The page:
Cricket has always been bursting at the seams with rags-to-riches stories. This by itself is not surprising for a sport that requires so much infrastructure and capital (aerodynamic bats, pads, chest guards, little boxes to protect the family jewels). Especially in India, where the Indian Premier League (IPL) has converted an already cash-rich situation into a seemingly bottomless pit of money. Earlier this year, STAR won the telecast rights to Indian cricket for the next five years — the cost was an eye-popping ₹6,100 crore. And so we have well-meaning stories about boys from small towns or villages literally becoming millionaires overnight — Munaf Patel, the Pathan brothers, among others.

Netflix India’s latest original series, Selection Day (based on Aravind Adiga’s 2016 novel of the same name), at first glance seems to be a tragicomic commentary on this Great Indian Cricketing Dream, before gently unfurling its larger story and revealing itself to be a far subtler beast. Shifting roles, like some of the great all-rounders of the game, the show is, at various moments, a high-school comedy, a cautionary Mumbai fable, and an underdog sports drama in the vein of classics such as Miracle and Any Given Sunday .

Created by Marston Bloom (actor Anil Kapoor is one of the producers), the series — six episodes of 20-23 minutes each — was released yesterday.

Radha (Mohammad Samad from Tumbbad ) and Manju (Yash Dholye) are brothers brought up by the soccer-dad-to-beat-all-soccer-dads — a petty, single-minded, violent man called Mohan Kumar (Rajesh Tailang from Mukkabaaz ). We’re told that Mohan married a hockey champion from Karnataka specifically to produce athletic kids — he’s the sort of man who drops nuggets like these in casual conversation, with visible relish. It is implied that he beat up his wife, who then left for her mother’s place. His sons are afraid of him but have no real avenue to express their frustration. Friendless, they trudge in and out of their brutal, custom-made daily training routines. Even their long-term plans of emancipating themselves hinge on cricketing success.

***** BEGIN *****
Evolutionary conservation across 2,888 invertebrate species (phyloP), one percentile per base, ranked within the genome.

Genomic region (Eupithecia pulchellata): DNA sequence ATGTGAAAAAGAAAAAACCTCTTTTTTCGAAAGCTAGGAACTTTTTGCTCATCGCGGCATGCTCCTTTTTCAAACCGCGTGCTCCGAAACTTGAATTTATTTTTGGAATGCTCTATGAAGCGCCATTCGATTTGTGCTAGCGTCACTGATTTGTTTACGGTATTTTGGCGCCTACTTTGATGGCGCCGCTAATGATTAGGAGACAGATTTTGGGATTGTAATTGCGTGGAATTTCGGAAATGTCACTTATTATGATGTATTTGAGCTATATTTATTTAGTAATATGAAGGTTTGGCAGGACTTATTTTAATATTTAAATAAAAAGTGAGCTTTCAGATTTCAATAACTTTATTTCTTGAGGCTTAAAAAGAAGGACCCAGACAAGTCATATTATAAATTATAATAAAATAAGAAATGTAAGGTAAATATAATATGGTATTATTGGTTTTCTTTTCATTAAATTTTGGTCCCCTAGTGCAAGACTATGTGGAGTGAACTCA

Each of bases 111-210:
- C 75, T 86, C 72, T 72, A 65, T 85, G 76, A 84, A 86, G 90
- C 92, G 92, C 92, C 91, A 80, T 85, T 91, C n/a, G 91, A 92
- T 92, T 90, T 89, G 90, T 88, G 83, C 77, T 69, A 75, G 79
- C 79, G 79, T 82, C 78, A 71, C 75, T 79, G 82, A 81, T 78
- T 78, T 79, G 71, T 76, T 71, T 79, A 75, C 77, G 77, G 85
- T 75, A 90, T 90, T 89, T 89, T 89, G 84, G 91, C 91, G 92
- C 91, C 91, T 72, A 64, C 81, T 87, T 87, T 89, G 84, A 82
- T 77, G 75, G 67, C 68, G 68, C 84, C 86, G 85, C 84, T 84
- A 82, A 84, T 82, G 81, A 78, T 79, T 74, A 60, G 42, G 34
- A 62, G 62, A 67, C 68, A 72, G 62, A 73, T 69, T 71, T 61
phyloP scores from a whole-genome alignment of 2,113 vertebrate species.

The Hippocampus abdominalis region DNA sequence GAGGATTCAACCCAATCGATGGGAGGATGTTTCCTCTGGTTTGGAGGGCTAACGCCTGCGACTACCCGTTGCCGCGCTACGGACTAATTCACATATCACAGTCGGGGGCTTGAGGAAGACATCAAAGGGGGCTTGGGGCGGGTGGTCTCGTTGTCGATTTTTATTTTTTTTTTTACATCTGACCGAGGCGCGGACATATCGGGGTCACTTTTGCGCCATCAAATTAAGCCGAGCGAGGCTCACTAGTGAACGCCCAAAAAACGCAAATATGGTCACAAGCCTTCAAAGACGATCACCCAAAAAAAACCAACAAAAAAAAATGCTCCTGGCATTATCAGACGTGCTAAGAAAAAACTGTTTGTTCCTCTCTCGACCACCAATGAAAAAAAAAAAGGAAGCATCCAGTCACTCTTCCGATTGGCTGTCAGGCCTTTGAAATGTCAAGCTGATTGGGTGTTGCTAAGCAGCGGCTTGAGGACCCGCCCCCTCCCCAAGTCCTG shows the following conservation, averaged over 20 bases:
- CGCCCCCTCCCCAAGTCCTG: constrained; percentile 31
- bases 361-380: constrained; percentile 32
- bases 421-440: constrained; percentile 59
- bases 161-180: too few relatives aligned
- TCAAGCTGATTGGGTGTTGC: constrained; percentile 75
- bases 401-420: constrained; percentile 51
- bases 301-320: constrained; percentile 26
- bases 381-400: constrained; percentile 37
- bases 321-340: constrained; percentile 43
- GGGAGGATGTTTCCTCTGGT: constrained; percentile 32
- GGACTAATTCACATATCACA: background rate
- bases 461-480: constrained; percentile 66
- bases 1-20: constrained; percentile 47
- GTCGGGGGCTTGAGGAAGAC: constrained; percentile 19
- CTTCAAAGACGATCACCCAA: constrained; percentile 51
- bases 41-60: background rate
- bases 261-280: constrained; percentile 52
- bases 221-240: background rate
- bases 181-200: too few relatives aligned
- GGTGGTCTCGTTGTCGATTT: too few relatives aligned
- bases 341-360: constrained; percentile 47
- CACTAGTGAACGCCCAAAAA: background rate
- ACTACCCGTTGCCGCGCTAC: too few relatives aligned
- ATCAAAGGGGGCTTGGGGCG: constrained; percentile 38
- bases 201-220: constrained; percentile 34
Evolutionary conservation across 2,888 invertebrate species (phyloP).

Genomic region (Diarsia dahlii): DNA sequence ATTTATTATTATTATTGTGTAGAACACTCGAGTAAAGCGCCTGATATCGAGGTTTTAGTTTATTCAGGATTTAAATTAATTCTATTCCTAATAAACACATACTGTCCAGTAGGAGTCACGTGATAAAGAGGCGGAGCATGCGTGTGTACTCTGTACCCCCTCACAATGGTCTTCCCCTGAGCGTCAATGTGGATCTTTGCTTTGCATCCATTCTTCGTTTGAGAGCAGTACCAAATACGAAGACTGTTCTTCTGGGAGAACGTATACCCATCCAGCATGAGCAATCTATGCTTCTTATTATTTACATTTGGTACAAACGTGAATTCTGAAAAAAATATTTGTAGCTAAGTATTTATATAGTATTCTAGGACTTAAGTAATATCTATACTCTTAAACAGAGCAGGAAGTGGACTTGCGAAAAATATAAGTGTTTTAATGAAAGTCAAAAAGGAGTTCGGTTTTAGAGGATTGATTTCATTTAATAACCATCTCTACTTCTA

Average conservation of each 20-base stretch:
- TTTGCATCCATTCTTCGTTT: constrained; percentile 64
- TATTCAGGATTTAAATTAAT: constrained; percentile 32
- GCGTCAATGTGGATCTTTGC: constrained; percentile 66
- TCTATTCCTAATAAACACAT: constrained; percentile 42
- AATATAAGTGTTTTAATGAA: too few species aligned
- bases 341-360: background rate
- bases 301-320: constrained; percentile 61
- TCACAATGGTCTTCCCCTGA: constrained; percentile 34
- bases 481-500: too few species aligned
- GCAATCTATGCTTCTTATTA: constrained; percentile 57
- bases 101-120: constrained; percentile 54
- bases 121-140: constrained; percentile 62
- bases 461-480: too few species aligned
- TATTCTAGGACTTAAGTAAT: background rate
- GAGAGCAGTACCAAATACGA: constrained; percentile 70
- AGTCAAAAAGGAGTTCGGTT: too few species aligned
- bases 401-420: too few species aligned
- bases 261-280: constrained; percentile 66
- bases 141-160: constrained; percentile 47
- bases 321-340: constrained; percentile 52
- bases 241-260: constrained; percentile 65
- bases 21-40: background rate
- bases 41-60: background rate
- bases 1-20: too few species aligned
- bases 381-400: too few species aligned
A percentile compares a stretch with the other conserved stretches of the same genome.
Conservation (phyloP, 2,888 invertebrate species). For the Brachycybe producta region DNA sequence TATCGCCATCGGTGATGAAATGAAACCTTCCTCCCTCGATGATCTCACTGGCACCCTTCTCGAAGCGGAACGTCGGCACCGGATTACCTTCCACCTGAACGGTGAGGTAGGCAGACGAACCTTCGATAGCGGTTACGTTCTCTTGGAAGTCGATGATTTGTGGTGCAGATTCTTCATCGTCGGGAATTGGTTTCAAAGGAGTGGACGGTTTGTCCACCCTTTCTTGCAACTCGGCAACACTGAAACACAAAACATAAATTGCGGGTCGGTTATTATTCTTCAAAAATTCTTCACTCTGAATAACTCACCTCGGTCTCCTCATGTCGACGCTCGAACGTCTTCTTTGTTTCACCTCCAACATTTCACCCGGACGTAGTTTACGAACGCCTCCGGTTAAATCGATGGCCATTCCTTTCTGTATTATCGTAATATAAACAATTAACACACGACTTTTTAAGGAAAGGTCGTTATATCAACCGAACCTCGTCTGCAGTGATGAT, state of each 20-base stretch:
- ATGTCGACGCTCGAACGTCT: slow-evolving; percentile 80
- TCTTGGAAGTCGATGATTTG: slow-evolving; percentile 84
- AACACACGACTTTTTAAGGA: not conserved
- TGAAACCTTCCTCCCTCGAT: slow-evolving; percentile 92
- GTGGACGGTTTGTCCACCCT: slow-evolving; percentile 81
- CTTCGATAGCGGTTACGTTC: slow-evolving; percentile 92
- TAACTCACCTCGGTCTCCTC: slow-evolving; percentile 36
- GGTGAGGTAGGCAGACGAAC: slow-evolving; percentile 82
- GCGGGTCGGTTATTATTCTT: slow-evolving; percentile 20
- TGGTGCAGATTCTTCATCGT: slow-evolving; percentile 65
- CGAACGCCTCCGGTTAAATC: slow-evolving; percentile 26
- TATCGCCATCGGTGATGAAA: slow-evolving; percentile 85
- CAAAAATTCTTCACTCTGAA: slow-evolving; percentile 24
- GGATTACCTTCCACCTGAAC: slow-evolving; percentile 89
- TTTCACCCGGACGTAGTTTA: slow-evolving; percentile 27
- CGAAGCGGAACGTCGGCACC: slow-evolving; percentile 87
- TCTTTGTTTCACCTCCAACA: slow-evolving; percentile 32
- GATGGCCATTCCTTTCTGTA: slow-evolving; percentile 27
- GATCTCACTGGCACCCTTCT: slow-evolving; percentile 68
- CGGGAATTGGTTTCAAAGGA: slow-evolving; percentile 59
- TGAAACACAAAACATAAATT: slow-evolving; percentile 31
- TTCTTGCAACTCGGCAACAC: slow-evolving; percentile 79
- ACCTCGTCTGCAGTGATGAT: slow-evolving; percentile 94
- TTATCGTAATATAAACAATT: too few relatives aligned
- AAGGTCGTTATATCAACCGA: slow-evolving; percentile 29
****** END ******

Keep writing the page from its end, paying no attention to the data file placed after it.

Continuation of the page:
The beating heart of the story is the way almost everybody — and not just Mohan — views Radha and Manju as resources rather than people. The once-famous cricket coach Kulkarni aka Tommy Sir (Mahesh Manjrekar) sees the brothers as the cricketing legends he always wanted to discover. Their principal Nellie Weinberg (Ratna Pathak Shah) sees them as vehicles for her school’s sporting revival, and a way to honour her late husband Max’s passion for cricket. Real estate jackal Anand Mehta (a character very different from his book counterpart, played by up-and-coming actor Akshay Oberoi) has ulterior motives of his own when he steps in to sponsor the brothers. The rich kid/school bully Javed (Karanvir Malhotra), who’s also the captain of the cricket team, views them as a distraction from his privileged, anodyne existence — until he and Manju strike up an unlikely friendship, one that forces the latter to confront suppressed truths about himself.

Shiv Pandit, in a cutesy experiment, plays Lord Shiva — or a pop art version of him, who speaks to Manju in a series of visions, offering sage advice and the occasional wisecrack. It’s unclear whether someone at Netflix made the let’s-get-Shiv-to-play-Shiva joke, but Pandit wears the role lightly — clearly having a lot of fun while at it.

The standout performance, however, comes from Manjrekar as Tommy Sir, once seen as the kingmaker of Mumbai cricket. Manjrekar’s weary dialogue delivery, his eye-bags and his air of wounded pride are inch-perfect for the role. We are shown how Tommy Sir turned his back on cricket and slipped into his new role as Art teacher, how he pulls the blinds in his classroom to stop students from watching a cricket game at the school ground.

Manjrekar brings gravitas to a cricketing tragedy that could just as easily have descended into self-harm and a never-ending series of drunken evenings. Bollywood, sadly, has tended to use Manjrekar the actor in hammy, over-the-top villainous roles (viewers of Marathi cinema know better). This, for me, is as good as we’ve ever seen the veteran director in front of the camera.

Not everything is immaculate, though — the real estate part feels a little underwritten, despite another solid performance by Oberoi. Some high school scenes are uncomfortably close to caricatures, and prompt eye-rolls. Overall, though, Selection Day is a worthy adaptation of a fine novel, especially wherever it diverges from its source material and forges its own path.

“What is an Indian, after all? Picture today’s young man from Mumbai or Delhi as a vulture above the nations, scavenging for his identity. He sees a pretty thing in Dubai, and he brings it home; he sees a pretty thing in Williamsburg, Brooklyn, and he brings it home. One day he looks at his life, finds that it makes no sense at all, and then he turns to religion.”

In the novel, this is the passage where the Indian penchant for imitation is punctured — luckily, the show chooses not to follow any one television template, and thank god for that.

Aditya Mani Jha is a commissioning editor with Penguin Random House